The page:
The Mississippi Speech-Language-Hearing Association (MSHA) had a successful 2011 Legislative Session. MSHA was instrumental in creating the Mississippi Autism Advisory Committee through House Bill 1125 and was able to secure two members of the committee appointed by President Carolyn Higdon. In addition, MSHA played an active role in the K-12 Education appropriation process, helping to fund education at the highest level possible. Finally, MSHA participated in a hearing involving Medicaid eligibility claims, in particular House Bill 777.
Mississippi Autism Advisory Committee
House Bill 1125 was signed into law by Governor Barbour on March 11, 2011. As stated above, MSHA secured “two persons on the committee who are licensed therapists, to be appointed by the President of the Mississippi Speech Language and Hearing Association.” The Department of Mental Health (DMH) had been given the charge to lead and support this committee in performing its duties. President Higdon has been in contact with DMH Executive Director, Ed Legrand, and given him the names of MSHA’s two appointments.
K-12 Education Appropriation
As most of you are aware, funding K-12 in this tough budget year was an intense battle. Thank you to all who made phone calls, wrote letters, and sent emails in support of funding K-12. You were instrumental in achieving a total K-12 budget of $2.251Billion, which includes fully funding the National Board Certified program. Though K-12 was cut roughly $15 Million from last year’s appropriation, the final amount was much better than the $65 Million + Governor Barbour was proposing to cut.
VP for Healthcare, Christine Gibson, did an outstanding job representing MSHA before the House Medicaid Committee in January. The committee held a hearing on House Bill 777, which was designed to require the Division of Medicaid (DOM) to provide administrative hearings on eligibility claims in person, unless the claimant requests to have the hearing by telephone. In addition, the bill would have required DOM when the agency denies a claim of eligibility for benefits to provide in writing to the recipient and to physicians specific reasons for the denial. The bill passed out of the House Medicaid Committee and the full House of Representatives. Unfortunately, the Senate Public Health Committee did not take up House Bill 777.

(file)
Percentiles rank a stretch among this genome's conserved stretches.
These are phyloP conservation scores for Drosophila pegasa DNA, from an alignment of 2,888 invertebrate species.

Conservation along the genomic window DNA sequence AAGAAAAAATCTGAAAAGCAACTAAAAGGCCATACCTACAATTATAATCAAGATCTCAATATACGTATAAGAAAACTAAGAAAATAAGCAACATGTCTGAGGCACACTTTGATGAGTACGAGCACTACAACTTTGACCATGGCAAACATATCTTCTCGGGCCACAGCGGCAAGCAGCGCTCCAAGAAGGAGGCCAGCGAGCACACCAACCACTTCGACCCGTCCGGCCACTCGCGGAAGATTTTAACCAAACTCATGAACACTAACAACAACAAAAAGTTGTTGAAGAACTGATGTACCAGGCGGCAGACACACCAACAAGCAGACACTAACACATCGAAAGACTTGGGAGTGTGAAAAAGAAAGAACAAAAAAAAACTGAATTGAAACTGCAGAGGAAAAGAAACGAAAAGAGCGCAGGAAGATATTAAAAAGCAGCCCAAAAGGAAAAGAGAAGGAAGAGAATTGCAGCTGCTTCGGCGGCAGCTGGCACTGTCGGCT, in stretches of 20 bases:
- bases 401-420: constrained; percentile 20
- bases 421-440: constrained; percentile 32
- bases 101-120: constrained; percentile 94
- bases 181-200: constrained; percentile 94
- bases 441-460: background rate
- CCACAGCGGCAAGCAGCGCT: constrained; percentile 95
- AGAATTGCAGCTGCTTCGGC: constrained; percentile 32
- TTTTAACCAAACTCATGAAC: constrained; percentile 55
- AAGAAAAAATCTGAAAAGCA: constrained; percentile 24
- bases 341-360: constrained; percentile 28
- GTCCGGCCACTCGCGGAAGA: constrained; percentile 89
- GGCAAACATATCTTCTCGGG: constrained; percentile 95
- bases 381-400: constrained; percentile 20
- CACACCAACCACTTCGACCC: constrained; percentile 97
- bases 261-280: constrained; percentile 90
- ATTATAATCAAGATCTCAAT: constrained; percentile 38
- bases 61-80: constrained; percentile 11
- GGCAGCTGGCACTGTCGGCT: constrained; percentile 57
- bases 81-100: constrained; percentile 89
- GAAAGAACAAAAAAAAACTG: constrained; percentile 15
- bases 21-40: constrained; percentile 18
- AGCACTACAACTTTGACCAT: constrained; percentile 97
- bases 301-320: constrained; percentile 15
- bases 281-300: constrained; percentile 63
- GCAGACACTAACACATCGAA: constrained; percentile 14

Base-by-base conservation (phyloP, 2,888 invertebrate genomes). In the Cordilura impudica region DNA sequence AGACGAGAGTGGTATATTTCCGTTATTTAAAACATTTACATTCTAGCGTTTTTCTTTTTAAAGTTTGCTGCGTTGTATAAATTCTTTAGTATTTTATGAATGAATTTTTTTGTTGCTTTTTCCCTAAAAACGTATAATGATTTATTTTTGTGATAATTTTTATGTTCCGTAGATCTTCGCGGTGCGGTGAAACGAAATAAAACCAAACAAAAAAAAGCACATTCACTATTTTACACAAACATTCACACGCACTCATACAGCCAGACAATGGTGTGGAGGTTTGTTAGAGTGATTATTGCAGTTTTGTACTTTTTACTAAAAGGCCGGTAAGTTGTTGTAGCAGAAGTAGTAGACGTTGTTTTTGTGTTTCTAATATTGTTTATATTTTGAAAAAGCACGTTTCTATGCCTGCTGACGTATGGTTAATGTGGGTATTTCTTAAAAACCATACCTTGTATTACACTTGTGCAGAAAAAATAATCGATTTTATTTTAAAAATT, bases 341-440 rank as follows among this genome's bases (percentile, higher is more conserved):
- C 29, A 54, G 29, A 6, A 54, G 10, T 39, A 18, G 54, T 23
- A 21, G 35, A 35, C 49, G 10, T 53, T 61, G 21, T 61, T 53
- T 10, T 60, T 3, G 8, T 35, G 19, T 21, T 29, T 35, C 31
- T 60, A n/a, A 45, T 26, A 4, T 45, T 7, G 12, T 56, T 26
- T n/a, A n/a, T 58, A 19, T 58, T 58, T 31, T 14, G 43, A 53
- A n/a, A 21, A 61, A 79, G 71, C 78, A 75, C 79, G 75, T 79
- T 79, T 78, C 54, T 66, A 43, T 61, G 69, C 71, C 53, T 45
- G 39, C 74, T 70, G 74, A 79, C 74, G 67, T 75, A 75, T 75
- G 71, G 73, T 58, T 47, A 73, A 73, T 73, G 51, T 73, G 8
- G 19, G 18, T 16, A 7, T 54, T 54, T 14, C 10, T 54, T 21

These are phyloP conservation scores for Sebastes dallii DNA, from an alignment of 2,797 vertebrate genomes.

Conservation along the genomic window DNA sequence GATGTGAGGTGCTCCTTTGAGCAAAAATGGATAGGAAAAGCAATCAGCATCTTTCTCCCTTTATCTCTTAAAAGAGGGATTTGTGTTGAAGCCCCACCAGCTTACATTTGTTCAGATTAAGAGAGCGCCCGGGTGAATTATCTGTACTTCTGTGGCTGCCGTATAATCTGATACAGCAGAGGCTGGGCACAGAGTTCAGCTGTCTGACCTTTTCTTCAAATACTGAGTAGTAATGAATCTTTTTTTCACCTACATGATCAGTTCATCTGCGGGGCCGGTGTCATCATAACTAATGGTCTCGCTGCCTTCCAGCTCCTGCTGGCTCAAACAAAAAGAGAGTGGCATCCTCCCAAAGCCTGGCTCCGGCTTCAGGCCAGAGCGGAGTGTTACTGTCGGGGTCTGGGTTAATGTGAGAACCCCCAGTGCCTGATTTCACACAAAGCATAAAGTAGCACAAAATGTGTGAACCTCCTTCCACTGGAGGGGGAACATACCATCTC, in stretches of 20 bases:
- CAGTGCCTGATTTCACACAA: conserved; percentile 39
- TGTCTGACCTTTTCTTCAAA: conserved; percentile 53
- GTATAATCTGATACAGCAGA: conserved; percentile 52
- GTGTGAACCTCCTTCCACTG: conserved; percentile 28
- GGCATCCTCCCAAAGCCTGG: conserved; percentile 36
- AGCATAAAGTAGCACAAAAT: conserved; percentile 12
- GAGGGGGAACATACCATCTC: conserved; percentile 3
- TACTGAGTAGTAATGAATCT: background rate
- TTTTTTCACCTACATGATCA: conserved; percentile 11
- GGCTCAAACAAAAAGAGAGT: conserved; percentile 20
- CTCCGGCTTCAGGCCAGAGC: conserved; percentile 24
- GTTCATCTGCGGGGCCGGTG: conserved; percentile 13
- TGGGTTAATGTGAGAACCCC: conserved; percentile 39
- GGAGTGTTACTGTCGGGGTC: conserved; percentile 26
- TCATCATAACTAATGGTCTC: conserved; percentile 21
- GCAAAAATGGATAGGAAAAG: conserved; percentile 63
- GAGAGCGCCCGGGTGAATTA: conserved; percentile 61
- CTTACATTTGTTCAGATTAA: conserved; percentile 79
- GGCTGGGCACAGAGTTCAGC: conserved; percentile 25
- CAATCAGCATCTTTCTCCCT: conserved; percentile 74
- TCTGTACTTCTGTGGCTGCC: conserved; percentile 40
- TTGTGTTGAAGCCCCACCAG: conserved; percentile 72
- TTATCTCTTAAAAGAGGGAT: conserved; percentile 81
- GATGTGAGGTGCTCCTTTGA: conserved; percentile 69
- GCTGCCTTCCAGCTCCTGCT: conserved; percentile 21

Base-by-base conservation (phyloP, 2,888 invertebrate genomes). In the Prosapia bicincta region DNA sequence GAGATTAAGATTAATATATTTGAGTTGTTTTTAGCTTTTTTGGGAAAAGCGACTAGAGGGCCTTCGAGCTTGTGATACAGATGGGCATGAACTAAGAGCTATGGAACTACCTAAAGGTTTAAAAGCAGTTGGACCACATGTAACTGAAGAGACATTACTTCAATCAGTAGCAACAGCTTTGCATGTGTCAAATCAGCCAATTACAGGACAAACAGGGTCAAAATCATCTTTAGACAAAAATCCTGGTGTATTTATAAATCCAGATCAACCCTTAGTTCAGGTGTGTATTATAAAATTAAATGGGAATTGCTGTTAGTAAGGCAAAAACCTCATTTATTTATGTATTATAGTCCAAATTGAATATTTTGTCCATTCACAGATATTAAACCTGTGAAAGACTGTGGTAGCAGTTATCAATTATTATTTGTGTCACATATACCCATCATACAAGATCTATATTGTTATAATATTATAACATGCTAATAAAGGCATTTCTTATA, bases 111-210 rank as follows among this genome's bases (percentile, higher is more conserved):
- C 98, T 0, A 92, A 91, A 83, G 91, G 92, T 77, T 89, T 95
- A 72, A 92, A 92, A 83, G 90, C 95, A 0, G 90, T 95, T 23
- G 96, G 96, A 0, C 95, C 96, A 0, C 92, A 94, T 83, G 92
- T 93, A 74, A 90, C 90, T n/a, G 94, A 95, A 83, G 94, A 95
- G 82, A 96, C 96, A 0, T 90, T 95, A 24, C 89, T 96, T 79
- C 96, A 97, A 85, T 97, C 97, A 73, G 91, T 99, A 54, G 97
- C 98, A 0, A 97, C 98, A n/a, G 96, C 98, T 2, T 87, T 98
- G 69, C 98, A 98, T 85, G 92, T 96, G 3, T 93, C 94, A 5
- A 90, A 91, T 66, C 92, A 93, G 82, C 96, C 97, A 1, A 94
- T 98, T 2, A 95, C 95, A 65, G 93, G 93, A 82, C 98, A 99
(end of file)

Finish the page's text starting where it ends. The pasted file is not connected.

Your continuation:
Another Medicaid bill of note was House Bill 1312. This bill would have limited the number of years that DOM could audit providers to 5 years. In addition, the bill would have required that auditors be qualified and licensed to perform audits, and the auditors would have to abide by the Financial Accounting Standards Board’s Generally Accepted Accounting Principles. This bill was pushed by the Mississippi Hospital Association, and MSHA provided support to the bill. HB 1312 passed the House Medicaid Committee and the full House of Representatives. The Senate Public Health Committee also passed the bill, but then the Chairman of that committee refused to bring the bill up for a vote before the full Senate.